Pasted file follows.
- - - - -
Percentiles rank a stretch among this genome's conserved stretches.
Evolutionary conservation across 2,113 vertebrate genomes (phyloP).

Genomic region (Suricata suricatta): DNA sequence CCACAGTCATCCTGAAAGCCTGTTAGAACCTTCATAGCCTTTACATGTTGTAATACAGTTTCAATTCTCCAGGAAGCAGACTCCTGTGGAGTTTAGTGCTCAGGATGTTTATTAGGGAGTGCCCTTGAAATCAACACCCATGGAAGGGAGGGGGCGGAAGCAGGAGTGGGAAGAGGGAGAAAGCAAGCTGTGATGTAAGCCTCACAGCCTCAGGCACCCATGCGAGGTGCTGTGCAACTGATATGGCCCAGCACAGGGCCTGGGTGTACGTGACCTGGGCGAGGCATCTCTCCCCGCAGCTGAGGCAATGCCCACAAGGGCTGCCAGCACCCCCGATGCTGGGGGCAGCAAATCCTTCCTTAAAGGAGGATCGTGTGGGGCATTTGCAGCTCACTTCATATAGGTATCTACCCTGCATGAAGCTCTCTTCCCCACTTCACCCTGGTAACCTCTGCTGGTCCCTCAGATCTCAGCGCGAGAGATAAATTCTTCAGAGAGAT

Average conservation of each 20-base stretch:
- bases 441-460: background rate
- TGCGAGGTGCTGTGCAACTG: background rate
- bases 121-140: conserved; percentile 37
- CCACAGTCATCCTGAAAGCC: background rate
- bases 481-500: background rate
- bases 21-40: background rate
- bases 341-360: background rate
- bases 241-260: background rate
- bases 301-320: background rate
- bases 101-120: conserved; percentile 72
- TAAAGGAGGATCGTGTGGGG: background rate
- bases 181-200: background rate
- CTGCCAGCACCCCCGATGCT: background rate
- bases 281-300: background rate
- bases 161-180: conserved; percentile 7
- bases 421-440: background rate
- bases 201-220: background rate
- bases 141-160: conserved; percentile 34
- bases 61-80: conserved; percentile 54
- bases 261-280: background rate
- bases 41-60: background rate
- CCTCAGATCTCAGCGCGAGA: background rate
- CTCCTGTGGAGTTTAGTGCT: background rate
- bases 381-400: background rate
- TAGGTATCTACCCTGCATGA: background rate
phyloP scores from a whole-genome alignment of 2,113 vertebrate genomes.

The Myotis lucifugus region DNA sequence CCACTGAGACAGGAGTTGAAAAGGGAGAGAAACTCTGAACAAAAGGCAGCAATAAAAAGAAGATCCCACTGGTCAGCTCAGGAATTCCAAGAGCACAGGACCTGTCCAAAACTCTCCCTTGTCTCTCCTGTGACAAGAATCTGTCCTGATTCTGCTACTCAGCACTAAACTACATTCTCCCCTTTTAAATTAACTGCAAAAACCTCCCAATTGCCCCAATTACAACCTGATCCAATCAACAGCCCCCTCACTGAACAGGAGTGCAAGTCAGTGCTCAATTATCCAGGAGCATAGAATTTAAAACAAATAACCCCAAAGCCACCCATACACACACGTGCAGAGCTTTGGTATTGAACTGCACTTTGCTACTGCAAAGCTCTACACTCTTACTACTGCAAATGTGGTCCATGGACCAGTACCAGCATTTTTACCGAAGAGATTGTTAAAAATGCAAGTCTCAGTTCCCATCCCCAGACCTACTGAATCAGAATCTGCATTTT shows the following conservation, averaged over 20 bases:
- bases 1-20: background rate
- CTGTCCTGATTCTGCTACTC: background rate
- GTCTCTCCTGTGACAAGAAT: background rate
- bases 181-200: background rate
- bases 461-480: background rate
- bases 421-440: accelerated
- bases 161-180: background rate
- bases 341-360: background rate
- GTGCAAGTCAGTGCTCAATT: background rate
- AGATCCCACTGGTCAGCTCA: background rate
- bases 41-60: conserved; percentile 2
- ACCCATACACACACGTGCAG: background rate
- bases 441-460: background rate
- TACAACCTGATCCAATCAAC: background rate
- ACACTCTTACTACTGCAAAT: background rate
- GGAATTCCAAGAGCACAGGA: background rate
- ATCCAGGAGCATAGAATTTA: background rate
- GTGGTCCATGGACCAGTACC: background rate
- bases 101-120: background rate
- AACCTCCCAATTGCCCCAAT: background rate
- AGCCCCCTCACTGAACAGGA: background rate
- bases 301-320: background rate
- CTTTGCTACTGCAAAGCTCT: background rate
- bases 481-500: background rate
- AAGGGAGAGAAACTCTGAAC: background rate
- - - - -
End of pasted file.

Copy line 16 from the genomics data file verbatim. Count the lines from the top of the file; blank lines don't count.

- bases 181-200: background rate